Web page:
On the (Relative) Unimportance of a Balanced Budget
AbstractThis paper explores the reasoning underlying Milton Friedman's preference for a small, unbalanced budget over a large, balanced one. Because the marginal return from government spending is less than the marginal cost (measured in terms of the amount of income private individuals remain free to spend), government expenditures have more of an adverse impact on the economy in his view than does the method of financing that spending. Using a panel data set comprising the 50 states plus the District of Columbia, the authors report evidence from the years 1967 through 1992 that growth rates in income per capita tend to be higher in states with smaller public sectors. Moreover, they find that while both deficits and taxes reduce the rate of income growth in a state, the negative impact of government spending is considerably larger at the margin. Copyright 1997 by Kluwer Academic Publishers
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Bibliographic InfoArticle provided by Springer in its journal Public Choice.
Volume (Year): 90 (1997)
Issue (Month): 1-4 (March)
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Web page: http://www.springerlink.com/link.asp?id=100332
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Blog mentionsAs found by EconAcademics.org, the blog aggregator for Economics research:
- State Spending Cuts Are Key Part of Brightening Our Fiscal Future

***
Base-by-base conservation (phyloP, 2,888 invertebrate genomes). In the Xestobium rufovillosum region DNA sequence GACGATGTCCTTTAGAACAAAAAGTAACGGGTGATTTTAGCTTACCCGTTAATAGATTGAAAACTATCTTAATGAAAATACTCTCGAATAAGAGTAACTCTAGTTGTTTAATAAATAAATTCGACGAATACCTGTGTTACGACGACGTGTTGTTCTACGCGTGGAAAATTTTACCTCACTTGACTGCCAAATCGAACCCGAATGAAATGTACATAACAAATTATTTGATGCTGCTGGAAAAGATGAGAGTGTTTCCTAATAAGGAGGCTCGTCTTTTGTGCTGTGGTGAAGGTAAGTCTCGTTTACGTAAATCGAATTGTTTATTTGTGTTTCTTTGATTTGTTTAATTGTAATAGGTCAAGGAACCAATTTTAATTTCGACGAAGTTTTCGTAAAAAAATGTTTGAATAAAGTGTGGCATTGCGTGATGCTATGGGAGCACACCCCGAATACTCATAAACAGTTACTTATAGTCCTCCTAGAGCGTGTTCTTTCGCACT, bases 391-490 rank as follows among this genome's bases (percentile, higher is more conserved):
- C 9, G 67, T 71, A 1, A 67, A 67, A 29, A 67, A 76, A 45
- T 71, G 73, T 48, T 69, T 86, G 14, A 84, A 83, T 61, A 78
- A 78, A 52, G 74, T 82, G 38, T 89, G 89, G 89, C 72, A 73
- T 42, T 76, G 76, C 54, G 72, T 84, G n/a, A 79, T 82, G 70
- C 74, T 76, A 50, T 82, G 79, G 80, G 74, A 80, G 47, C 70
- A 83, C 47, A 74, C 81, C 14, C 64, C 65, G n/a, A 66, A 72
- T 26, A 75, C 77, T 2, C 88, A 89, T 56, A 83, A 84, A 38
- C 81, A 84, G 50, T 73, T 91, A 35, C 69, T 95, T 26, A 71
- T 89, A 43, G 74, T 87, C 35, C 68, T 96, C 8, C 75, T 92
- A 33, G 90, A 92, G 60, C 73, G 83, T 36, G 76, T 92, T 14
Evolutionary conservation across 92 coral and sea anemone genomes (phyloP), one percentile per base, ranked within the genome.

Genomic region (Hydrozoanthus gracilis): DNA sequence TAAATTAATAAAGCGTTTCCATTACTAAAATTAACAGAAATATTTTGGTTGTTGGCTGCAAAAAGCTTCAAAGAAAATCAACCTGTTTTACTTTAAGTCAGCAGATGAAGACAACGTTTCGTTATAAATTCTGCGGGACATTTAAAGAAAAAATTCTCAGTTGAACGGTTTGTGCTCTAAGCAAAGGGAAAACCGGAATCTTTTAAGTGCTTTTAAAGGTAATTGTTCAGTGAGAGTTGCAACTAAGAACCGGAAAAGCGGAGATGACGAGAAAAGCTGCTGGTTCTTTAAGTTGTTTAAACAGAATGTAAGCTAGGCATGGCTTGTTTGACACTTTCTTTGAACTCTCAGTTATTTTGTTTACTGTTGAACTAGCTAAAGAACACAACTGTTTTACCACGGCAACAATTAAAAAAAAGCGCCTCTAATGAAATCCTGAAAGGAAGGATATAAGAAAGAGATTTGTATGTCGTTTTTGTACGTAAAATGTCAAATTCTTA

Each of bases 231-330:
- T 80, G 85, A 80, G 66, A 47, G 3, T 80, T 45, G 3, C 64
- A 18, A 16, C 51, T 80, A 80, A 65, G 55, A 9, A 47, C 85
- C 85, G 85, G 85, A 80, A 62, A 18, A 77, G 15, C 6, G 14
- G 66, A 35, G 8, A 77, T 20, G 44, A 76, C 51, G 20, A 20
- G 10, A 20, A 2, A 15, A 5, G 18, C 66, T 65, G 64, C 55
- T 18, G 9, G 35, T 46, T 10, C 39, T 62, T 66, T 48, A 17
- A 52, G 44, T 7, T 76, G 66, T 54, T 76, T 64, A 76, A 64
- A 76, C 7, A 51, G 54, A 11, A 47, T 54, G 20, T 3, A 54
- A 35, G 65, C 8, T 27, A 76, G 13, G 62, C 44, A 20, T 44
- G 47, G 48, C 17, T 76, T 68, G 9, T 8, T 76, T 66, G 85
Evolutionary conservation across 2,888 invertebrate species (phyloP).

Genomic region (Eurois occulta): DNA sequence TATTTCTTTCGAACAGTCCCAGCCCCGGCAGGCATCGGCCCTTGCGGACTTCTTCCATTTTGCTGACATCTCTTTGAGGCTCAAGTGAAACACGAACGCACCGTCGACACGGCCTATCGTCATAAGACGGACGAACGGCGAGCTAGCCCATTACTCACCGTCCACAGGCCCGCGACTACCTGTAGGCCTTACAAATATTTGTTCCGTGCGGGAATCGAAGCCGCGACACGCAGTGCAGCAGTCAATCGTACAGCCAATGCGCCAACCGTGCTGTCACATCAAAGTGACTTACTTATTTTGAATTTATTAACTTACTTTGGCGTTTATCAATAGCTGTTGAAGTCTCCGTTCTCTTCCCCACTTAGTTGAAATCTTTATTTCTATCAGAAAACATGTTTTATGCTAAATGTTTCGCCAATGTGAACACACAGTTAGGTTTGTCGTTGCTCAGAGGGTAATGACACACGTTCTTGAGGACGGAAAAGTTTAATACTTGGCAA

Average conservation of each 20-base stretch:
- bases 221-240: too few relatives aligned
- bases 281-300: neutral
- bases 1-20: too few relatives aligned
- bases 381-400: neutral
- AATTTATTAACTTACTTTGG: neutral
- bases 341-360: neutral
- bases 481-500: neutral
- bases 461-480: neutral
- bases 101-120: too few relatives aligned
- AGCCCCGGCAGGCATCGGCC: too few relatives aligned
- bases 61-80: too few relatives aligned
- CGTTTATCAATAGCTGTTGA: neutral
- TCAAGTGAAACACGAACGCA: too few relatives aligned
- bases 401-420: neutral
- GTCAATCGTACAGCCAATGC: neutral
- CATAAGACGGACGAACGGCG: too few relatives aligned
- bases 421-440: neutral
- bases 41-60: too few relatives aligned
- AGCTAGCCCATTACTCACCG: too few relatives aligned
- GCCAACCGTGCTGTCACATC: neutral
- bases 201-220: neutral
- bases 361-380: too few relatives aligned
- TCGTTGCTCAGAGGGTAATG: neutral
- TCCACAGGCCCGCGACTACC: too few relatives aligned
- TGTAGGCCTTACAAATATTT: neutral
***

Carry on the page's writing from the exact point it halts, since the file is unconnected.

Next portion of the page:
by Anthony B. Kim in The Foundry on 2011-02-18 23:00:12
- Auteri, Monica & Costantini, Mauro, 2004. "Fiscal Policy and Economic Growth: The Case of the Italian Regions," The Review of Regional Studies, Southern Regional Science Association, vol. 34(1), pages 72-94.
- Efthyvoulou, Georgios, 2011.
"Political cycles under external economic constraints: Evidence from Cyprus,"
Journal of Economics and Business,
Elsevier, vol. 63(6), pages 638-662.
- Georgios Efthyvoulou, 2008. "Political Cycles in a Small Open Economy and the Effect of Economic Integration: Evidence from Cyprus," Birkbeck Working Papers in Economics and Finance 0808, Birkbeck, Department of Economics, Mathematics & Statistics.
- Peter Calcagno & Monica Escaleras, 2007.
"Party alternation, divided government, and fiscal performance within US States,"
Economics of Governance,
Springer, vol. 8(2), pages 111-128, February.
- Peter Calcagno & Monica Escaleras, 2006. "Party Alternation, Divided Government, and Fiscal Performance within U.S. States," Working Papers 06006, Department of Economics, College of Business, Florida Atlantic University, revised Dec 2006.
- repec:ebl:ecbull:v:5:y:2006:i:1:p:1-12 is not listed on IDEAS
- Dimitris Christopoulos & John Loizides & Efthymios Tsionas, 2005. "The Abrams curve of government size and unemployment: evidence from panel data," Applied Economics, Taylor and Francis Journals, vol. 37(10), pages 1193-1199.
- John Loizides & George Vamvoukas, 2005. "Government expenditure and economic growth: Evidence from trivariate causality testing," Journal of Applied Economics, Universidad del CEMA, vol. 0, pages 125-152, May.
- Dimitris Christopoulos & Efthymios Tsionas, 2002. "Unemployment and government size: Is there any credible causality?," Applied Economics Letters, Taylor and Francis Journals, vol. 9(12), pages 797-800.
- Jo Anna Gray & Joe Stone, 2005.
"Ricardian Equivalence for Sub-national States,"
University of Oregon Economics Department Working Papers
2006-2, University of Oregon Economics Department, revised 01 Dec 2005.
- Magazzino, Cosimo, 2010. "Public expenditure and revenue in Italy, 1862-1993," MPRA Paper 27308, University Library of Munich, Germany.
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